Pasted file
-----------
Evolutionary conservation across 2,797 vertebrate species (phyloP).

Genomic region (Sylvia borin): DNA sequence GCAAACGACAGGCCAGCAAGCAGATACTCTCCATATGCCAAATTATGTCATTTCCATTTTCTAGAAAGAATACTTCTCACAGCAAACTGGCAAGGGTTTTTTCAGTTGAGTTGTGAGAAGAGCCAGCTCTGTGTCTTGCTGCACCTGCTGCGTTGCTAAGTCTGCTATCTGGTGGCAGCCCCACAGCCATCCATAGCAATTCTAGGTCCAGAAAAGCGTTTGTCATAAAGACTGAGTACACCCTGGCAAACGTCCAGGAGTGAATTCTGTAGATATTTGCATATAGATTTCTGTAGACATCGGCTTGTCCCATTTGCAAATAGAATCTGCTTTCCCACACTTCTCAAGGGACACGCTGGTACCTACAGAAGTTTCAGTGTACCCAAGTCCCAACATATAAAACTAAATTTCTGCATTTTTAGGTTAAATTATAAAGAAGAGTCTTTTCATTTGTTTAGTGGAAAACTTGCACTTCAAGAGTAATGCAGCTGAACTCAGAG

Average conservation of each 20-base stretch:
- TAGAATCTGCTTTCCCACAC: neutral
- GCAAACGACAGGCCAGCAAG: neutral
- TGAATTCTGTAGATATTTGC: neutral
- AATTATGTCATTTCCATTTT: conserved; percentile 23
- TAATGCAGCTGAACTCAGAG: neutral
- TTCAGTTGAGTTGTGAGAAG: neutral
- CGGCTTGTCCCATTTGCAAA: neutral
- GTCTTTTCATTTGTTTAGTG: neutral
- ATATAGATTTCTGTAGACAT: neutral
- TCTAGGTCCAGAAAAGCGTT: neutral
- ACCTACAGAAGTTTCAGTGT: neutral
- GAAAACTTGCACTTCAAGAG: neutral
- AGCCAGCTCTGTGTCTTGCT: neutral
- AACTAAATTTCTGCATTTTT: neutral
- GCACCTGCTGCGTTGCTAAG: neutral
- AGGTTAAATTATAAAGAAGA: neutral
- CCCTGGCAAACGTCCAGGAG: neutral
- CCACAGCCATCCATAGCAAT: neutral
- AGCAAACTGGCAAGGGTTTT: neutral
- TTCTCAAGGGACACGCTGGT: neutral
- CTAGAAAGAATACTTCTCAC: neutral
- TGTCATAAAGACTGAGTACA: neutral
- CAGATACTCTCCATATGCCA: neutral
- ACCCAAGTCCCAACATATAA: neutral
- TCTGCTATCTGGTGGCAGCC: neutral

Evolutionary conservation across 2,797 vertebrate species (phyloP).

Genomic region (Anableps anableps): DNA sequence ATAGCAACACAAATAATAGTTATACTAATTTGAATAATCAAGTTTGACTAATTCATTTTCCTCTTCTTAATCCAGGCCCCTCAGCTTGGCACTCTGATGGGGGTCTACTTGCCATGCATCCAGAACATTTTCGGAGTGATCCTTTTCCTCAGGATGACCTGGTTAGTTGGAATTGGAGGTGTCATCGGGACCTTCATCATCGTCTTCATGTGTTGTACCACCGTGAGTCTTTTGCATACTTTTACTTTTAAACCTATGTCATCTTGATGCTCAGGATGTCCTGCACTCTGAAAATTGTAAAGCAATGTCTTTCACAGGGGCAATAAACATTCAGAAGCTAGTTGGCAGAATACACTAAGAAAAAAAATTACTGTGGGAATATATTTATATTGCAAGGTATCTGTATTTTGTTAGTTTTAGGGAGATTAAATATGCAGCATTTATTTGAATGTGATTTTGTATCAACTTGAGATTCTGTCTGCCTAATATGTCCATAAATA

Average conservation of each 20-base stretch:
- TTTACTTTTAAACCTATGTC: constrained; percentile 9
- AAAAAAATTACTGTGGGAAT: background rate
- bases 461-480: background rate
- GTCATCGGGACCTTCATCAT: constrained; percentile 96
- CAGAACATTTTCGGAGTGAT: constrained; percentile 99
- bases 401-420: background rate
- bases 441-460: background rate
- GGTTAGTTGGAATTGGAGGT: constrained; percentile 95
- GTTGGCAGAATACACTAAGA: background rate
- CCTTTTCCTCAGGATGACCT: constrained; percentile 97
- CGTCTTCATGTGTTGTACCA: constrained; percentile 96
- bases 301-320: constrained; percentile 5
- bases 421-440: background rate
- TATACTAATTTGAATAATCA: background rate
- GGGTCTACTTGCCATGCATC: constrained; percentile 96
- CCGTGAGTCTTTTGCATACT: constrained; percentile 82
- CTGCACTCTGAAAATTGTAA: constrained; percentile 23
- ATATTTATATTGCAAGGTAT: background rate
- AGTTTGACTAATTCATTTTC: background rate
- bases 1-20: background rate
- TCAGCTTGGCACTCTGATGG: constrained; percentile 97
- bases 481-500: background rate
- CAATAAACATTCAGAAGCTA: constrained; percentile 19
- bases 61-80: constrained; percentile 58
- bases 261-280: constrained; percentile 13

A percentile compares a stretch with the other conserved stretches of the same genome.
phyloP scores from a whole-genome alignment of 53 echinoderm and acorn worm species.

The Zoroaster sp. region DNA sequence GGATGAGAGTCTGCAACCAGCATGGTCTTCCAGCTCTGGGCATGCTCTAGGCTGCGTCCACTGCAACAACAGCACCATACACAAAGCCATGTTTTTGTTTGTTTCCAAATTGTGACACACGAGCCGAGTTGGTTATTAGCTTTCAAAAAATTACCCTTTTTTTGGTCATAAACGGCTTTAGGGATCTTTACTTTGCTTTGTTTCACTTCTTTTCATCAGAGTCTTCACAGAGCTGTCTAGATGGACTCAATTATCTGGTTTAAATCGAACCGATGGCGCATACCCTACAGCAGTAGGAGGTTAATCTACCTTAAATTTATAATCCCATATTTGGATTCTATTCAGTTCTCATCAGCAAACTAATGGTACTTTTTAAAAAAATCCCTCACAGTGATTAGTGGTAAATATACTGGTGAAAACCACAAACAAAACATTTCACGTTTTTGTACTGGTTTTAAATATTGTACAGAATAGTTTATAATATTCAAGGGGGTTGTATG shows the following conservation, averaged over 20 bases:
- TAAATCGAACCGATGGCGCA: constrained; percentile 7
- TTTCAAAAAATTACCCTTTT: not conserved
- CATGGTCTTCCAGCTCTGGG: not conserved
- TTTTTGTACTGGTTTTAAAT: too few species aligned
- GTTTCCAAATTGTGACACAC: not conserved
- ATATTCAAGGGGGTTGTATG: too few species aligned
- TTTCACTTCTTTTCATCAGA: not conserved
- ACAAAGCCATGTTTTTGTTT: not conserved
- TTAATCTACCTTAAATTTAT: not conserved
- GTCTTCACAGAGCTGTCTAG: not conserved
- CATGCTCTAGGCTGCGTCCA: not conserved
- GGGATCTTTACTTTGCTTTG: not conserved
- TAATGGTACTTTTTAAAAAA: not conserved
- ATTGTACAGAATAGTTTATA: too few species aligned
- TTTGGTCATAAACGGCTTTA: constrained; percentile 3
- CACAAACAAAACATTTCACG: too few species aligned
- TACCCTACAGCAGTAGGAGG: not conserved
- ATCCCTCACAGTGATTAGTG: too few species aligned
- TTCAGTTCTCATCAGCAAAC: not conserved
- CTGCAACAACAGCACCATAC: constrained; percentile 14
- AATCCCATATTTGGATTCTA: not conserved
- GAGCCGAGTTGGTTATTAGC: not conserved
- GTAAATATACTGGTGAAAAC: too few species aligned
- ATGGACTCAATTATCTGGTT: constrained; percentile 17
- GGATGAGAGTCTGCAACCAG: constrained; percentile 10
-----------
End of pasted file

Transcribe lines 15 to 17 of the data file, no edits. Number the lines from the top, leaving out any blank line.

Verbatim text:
- GAAAACTTGCACTTCAAGAG: neutral
- AGCCAGCTCTGTGTCTTGCT: neutral
- AACTAAATTTCTGCATTTTT: neutral